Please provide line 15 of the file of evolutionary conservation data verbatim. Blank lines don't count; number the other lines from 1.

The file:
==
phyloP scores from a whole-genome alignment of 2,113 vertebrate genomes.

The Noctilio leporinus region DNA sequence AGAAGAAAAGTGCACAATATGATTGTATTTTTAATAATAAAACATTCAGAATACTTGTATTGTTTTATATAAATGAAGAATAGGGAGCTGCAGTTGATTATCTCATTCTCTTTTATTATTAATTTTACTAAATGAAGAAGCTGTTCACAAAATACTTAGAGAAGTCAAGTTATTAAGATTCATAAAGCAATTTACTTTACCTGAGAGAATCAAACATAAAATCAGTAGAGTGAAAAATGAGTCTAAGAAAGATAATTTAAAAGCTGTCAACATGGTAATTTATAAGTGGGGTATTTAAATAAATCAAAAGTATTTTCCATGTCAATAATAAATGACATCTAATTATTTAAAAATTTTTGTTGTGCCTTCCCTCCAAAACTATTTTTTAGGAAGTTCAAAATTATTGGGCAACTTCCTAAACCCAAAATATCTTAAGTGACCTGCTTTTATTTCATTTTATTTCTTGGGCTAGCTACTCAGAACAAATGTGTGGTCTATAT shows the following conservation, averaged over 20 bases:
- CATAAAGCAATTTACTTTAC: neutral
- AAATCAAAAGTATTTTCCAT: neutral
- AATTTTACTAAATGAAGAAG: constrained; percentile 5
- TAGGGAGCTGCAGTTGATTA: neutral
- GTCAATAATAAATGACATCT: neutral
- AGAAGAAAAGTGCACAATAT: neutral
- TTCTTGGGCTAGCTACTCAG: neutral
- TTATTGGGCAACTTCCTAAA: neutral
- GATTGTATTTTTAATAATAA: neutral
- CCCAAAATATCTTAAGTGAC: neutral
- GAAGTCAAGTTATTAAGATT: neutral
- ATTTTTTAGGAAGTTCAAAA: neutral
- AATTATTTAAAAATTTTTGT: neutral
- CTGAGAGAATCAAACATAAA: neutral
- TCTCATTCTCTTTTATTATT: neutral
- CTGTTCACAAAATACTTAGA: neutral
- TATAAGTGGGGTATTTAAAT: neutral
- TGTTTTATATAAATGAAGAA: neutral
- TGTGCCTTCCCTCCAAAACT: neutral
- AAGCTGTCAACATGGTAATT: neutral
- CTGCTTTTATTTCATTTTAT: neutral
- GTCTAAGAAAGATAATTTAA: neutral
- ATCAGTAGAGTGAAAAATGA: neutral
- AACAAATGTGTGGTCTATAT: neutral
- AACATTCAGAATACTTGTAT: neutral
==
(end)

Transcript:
- AATTATTTAAAAATTTTTGT: neutral